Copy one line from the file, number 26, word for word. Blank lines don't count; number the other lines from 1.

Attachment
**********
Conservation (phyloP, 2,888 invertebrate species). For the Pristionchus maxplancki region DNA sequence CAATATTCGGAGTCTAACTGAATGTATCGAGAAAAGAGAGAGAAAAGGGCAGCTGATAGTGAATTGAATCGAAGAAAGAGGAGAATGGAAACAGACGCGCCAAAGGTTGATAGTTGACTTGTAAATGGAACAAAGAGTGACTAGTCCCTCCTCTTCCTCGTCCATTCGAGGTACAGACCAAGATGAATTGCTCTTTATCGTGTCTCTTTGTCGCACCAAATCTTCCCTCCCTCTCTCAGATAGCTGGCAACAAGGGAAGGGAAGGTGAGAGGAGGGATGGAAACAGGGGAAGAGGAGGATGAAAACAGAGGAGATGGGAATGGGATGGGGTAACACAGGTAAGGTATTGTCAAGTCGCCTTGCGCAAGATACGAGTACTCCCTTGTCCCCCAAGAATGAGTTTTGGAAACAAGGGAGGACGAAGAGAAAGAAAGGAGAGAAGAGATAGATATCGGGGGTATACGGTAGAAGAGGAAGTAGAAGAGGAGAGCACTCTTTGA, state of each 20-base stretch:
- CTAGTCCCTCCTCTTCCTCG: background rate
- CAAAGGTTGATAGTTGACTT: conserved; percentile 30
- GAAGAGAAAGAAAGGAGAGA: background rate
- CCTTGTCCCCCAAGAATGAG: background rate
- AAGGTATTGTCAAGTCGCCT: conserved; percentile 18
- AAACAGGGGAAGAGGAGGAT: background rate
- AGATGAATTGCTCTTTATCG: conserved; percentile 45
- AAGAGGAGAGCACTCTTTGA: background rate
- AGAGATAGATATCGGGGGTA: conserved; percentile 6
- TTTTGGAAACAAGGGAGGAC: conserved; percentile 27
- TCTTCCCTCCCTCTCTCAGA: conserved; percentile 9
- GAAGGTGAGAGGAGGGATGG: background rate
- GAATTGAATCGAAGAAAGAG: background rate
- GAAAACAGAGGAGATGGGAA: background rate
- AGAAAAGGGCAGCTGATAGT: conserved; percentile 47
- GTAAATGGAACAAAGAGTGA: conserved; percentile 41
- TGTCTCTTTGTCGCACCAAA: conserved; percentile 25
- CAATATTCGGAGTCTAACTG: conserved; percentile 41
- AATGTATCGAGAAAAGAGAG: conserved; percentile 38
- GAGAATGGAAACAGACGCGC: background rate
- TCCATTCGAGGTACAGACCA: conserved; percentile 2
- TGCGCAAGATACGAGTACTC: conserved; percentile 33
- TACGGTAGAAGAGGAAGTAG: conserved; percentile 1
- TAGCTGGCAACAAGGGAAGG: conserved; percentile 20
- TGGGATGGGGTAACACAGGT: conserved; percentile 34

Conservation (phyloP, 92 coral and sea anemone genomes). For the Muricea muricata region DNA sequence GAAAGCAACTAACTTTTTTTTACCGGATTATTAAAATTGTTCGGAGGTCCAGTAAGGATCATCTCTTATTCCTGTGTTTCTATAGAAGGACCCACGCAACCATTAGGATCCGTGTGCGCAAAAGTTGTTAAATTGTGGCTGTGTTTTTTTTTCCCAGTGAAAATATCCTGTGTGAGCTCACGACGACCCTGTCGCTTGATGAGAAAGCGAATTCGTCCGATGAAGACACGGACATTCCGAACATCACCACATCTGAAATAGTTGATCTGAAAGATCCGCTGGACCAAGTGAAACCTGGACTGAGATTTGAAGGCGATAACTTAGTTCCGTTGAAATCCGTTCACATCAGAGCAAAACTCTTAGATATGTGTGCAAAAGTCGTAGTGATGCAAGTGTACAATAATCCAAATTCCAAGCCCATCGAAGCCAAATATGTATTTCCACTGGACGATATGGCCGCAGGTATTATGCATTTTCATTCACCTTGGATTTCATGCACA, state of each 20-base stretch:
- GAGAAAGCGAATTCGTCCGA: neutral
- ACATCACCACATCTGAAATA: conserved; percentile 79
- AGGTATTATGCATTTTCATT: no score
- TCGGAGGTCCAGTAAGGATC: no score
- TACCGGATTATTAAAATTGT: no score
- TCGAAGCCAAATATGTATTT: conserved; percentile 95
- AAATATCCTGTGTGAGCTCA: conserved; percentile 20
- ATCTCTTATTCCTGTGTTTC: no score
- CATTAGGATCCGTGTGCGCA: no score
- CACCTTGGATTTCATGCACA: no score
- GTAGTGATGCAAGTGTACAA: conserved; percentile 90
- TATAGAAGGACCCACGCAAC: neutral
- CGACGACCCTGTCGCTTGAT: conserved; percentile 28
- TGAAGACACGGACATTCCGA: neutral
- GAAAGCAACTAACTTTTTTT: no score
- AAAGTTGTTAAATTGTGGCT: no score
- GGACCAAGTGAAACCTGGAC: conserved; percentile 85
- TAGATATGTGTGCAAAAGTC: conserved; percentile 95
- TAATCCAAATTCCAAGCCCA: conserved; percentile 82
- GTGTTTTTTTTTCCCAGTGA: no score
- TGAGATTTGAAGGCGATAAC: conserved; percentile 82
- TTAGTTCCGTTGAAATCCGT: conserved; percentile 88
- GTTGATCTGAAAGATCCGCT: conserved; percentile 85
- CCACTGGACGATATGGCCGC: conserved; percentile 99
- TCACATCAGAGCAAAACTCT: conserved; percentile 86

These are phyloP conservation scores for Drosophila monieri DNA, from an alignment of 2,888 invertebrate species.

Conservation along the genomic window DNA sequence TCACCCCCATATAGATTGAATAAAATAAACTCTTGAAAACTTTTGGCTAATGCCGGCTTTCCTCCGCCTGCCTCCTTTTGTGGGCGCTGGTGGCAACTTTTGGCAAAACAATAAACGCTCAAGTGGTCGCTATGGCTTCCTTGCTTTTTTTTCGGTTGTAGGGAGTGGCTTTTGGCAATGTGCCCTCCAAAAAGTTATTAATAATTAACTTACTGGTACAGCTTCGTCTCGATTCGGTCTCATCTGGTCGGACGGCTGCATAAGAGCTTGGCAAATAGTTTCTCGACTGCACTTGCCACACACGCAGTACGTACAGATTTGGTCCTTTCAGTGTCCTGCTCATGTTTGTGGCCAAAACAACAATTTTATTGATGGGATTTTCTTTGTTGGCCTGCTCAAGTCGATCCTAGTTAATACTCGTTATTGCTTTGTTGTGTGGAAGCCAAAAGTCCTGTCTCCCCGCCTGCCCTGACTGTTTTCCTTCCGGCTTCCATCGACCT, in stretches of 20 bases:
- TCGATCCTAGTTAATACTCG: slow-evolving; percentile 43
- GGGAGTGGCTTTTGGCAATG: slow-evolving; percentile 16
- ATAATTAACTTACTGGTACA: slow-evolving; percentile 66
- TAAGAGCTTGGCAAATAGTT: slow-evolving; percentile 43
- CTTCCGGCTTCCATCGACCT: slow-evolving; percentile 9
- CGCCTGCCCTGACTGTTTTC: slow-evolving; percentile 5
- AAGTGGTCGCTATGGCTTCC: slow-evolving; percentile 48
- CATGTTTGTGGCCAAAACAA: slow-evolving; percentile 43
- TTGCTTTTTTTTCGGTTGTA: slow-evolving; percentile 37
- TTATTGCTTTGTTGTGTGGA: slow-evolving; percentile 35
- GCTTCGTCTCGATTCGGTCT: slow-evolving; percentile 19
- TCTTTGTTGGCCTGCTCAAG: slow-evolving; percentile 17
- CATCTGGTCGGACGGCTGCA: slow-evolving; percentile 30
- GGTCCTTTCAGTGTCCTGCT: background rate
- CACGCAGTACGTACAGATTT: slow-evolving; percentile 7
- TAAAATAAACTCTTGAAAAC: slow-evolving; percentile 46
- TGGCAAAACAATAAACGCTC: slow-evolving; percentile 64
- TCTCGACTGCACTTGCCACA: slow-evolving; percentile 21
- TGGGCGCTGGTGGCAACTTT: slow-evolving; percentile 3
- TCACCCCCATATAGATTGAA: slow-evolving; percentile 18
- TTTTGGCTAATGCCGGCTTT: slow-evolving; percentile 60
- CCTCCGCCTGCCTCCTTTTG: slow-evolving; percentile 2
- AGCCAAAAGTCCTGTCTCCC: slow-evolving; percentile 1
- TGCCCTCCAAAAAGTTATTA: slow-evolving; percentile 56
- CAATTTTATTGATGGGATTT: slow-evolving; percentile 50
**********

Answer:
- TGGGATGGGGTAACACAGGT: conserved; percentile 34